December 23, 2004, 05:13 PM
I have the following items:
1 lbs. Manganese Dioxide powder
Phosphoric Acid(concrete cleaner)
Acetone for cleaning
Steel wool for solution
I have stripped the Brownells bake-on finish with aluminum aircraft stripper.I did'nt have access to a bead or sand blaster, so I used sandpaper to get off most of the old Park.What I need is the mixture amounts.How much Manganese to acid to how much water.I am going to use Pyrex or glass for heating in and steel wire to suspend parts in solution.Acetone for degreasing.Steel wool instead of iron fillings(can't get any).This is for a 1911.
Any suggesstions that can help using the items I have?
December 25, 2004, 01:26 AM
O.K., I promised you I'd dig out my notes. Guess what? Can't find them. There's too many bookcases in my house and only three bookcases are dedicated to one topic. That leaves me scrambling around and I couldn't dig out my notes from Lassen College. That'll take too much time and I'm trying to finish the chapter on Battery Wagner (see Bedtime Stories or Sharpshooter Tales at the blackpowder forum of http://www.thehighroad.org ). Instead, I found the book which I purchased used for $5 many years ago (shop second hand, it's cheaper! :p)
Be sure the finish is rough. You don't want a glossy finish to parkerize and it needs a rough finish. That's why they said blast it! O.K., rough sanding but be sure your work is consistent.
Here's the formulas (from pages 147-148).
From F. R. G. Richards, a British firm whose phosphatising was called by them as Fermangan is this solution:
Phosphoric acid D. 1.5 61 grs
Manganese dioxide 37 grs
Water (distilled) 1 U.S. quart
"The pieces are boiled for 1/2 to 1 1/2 hours, either making up the water evaporated, or evaporating it to 1/3 of its original volume. As the magganese dioxide does not dissolve but remains in suspension, the bath must be kept boiling briskly to secure a uniform coating. Further evaporation results in rougher coatings covered with fairly strongly adherent powdery manganese dioxide.
"The coating consists of mixed basic manganese and iron phosphates, is rougher and noticeably darker than the Coslett-proproduced and offers considerably greater resistence to rust."
Formula #2 Parkerising as described by Field & Bonney
Phosphoric acid 365 grains
Manganese dioxide 22 grains
Water (distilled) 1 quart
"The pieces are boiled in this for 2 to 4 hours, then rinsed first in cold, then in hot water, dried in sawdust and brushed to free them from adherent sawdust. They are then heated on a hot plate to 'hissing' temperature, at which water dropped onto it is immediately thrown off, and at this temperature dipped in linseed oil, drained and gently warmed until dry. This is simply the Coslett or Fermangan treatment.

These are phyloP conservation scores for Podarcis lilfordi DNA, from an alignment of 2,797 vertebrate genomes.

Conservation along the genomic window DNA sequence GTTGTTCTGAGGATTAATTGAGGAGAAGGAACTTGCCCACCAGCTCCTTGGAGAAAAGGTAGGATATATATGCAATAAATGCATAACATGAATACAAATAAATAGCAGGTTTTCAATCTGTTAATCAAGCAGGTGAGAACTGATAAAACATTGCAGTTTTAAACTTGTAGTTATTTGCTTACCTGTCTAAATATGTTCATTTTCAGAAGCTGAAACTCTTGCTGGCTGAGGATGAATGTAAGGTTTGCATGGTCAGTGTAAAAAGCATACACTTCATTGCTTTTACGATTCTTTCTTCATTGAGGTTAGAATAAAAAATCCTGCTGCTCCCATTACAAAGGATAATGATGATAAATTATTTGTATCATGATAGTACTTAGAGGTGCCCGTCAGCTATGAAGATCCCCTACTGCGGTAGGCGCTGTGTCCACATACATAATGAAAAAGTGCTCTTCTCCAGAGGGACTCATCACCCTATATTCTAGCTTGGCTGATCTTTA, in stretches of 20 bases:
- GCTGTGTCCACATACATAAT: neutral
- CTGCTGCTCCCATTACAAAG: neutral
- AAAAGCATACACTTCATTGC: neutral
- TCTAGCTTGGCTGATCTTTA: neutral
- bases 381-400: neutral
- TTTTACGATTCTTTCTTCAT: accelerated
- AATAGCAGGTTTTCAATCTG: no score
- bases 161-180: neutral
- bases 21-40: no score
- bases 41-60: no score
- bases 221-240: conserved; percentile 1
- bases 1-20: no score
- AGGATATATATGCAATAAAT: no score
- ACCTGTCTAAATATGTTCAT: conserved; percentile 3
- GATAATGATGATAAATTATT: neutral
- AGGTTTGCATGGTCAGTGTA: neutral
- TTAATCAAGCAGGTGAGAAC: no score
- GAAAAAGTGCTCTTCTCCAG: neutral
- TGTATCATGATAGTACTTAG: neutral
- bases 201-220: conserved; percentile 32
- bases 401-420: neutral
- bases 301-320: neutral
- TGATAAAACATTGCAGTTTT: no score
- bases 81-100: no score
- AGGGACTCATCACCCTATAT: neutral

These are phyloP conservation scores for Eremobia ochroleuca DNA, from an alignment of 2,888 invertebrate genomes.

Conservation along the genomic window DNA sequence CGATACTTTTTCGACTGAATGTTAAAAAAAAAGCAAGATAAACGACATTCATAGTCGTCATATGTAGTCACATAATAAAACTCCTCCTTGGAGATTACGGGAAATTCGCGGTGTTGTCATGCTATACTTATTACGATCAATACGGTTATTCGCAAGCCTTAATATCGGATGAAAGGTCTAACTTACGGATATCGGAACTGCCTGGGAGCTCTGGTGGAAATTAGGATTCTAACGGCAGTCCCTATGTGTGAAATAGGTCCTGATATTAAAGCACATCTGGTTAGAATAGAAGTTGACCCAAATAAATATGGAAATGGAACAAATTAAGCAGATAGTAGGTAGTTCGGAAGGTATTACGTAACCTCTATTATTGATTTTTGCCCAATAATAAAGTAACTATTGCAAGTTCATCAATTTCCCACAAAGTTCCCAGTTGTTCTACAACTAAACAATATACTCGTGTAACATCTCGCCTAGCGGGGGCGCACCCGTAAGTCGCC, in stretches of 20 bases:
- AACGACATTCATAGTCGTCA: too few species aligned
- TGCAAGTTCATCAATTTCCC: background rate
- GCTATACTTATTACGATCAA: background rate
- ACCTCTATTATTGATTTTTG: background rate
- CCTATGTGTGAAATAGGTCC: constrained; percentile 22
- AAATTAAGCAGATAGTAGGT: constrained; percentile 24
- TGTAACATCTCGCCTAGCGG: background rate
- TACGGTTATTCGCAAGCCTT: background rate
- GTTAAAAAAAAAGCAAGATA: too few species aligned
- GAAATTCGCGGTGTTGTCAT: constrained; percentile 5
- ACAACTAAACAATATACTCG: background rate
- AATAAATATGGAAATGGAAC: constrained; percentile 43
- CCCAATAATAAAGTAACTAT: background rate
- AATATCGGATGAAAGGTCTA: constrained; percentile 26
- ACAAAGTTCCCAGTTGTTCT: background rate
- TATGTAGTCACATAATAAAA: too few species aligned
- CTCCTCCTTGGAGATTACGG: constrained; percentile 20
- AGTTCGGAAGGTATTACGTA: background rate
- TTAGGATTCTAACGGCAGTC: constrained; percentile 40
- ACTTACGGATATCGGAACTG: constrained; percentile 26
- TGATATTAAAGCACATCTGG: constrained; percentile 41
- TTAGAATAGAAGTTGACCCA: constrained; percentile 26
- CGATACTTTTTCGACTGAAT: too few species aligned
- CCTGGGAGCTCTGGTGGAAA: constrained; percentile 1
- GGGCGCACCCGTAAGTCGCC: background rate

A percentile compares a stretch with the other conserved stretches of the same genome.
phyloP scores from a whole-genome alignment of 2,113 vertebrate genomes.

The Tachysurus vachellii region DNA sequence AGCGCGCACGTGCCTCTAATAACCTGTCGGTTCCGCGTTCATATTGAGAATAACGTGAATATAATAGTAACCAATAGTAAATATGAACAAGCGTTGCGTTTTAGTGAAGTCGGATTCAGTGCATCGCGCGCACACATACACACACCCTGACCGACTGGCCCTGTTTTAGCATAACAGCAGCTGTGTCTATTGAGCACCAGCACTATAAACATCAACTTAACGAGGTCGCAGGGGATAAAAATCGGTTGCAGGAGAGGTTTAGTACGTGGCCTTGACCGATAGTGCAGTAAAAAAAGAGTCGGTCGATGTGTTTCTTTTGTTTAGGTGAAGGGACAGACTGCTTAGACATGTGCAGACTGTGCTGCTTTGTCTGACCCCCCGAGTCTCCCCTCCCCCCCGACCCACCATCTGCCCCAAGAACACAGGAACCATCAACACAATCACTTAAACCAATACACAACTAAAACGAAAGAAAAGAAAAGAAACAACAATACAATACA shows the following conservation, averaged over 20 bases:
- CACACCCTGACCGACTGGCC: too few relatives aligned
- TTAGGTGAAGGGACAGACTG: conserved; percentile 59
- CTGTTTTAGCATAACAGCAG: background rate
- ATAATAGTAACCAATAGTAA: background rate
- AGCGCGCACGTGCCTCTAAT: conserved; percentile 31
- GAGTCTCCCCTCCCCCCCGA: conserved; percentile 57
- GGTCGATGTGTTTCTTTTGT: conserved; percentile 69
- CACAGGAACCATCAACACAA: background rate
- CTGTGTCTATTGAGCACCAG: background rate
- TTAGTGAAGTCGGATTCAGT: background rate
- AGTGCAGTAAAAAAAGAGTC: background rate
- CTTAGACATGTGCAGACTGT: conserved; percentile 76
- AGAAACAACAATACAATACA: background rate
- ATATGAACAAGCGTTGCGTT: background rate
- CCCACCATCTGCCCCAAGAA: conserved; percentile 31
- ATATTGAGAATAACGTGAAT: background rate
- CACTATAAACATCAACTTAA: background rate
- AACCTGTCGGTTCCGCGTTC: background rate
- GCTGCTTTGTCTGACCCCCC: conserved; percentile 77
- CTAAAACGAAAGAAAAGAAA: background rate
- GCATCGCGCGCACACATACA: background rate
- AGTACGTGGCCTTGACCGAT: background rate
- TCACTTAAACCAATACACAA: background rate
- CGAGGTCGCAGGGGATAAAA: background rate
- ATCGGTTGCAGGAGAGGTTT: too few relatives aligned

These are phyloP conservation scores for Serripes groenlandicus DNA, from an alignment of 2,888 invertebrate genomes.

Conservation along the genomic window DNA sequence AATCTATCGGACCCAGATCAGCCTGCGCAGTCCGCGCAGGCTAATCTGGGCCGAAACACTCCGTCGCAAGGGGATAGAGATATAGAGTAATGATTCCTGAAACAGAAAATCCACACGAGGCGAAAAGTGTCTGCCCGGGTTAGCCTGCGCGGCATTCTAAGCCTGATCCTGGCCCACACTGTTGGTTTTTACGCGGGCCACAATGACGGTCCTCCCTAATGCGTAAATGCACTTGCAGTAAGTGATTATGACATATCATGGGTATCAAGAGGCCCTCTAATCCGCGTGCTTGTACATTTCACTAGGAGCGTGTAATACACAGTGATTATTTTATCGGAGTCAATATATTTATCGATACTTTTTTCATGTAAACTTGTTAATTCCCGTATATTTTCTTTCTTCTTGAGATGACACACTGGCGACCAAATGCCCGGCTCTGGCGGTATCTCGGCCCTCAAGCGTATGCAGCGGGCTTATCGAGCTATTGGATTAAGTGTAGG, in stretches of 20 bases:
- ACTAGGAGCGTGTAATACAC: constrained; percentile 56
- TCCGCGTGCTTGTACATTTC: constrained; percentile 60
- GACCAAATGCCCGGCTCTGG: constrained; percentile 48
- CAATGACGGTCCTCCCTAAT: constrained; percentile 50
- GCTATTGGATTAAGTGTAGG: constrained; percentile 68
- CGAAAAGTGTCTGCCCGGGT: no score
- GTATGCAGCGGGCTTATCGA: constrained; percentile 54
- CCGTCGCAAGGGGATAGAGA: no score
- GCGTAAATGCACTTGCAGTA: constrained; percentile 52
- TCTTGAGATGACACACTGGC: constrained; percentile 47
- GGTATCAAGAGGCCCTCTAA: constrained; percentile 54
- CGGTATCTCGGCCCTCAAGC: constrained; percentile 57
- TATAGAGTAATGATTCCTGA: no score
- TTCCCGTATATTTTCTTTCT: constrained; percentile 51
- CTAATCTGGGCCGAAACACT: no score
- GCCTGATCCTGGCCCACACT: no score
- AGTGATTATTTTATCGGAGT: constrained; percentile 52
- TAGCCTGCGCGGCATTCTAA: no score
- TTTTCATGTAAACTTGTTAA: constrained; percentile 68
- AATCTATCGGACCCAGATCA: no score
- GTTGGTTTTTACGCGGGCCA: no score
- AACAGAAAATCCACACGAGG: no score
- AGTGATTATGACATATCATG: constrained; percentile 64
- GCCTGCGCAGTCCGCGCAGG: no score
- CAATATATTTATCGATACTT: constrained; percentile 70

"The above data are sufficient for the occasional phosphatising of smaller parts, for which finished appearance is of secondary importance, and wheer special measures to promote economy would be unprofitable on account of the very small quantities of ingredients used."
After treatment The finished parts are transferred without rinsing to a drying oven or hot sawdust, so as to dry as quickly as possible, then dipped in linseed or vaseline oil, which sensibly darkens the colour. Their appearance is improved by rubbing or brushing with a bristle brush and a mixture of 1 part solid paraffin and 2 parts turpentine, or one of 3 parts of minearl oil and 1 part turpentine, which also slightly increases their resistence to rust.
Note: we did it differently at Lassen but as I've said, I can't find my notes.
December 26, 2004, 12:33 AM
I wouldn't use steel wool personally. I would use bar stock that I dressed with a grinder and washed with acetone or laquer thinner. I use 8 ozs of Do Right's parking solution with 1 gallon of rain water, so I am not sure of the precise solution for you. As far a suspending the parts with wire, don't waste your time. I lay my parts in the tank and flip them over with a wooden spoon and I never have any problems with contact with the tank. I don't leave my parts in but for a few minutes and I keep my solution around 190 degrees. If I want it really black I use about 205 degrees. I rinse my parts in rain water to remove any of the whiting left from the solution and then use Ballistol to stop any further parking action and to remove the moisture. I then use outboard motor oil to rub in and seal the part and get the color I want. I wouldn't just sand the part. It needs to be evenly blasted to take the park with the best results. Ask around town and you should find a body shop or machine shop who can blast the pistol for around $30. If you want the pistol to look it's best, it isn't too much to pay.
vBulletin® v3.8.7, Copyright ©2000-2013, vBulletin Solutions, Inc.